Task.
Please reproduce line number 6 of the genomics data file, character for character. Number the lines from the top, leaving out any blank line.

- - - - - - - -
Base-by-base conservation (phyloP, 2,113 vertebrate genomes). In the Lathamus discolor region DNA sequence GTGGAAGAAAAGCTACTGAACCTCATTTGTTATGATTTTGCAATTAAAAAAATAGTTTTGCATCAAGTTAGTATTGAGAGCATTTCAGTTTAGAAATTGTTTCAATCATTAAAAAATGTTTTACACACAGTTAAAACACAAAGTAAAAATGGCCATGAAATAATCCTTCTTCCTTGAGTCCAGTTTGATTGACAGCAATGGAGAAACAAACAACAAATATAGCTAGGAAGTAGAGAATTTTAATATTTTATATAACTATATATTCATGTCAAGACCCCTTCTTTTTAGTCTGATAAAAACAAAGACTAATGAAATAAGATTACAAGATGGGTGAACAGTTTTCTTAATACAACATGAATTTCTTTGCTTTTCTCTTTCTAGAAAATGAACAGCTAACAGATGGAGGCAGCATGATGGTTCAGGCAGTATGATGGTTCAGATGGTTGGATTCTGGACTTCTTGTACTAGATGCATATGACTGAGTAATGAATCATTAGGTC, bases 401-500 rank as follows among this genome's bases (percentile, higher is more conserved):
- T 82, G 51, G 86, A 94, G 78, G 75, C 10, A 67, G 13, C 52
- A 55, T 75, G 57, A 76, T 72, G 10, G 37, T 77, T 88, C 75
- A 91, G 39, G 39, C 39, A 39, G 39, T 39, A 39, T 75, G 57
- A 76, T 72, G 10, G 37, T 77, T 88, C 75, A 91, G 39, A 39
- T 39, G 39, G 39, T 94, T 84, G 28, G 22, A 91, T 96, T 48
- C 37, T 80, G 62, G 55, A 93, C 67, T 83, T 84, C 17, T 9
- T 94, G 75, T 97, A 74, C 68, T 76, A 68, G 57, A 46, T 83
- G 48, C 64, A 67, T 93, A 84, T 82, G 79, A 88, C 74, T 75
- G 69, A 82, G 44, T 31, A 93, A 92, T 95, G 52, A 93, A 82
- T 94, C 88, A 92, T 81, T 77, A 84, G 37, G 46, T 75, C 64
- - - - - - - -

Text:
- T 39, G 39, G 39, T 94, T 84, G 28, G 22, A 91, T 96, T 48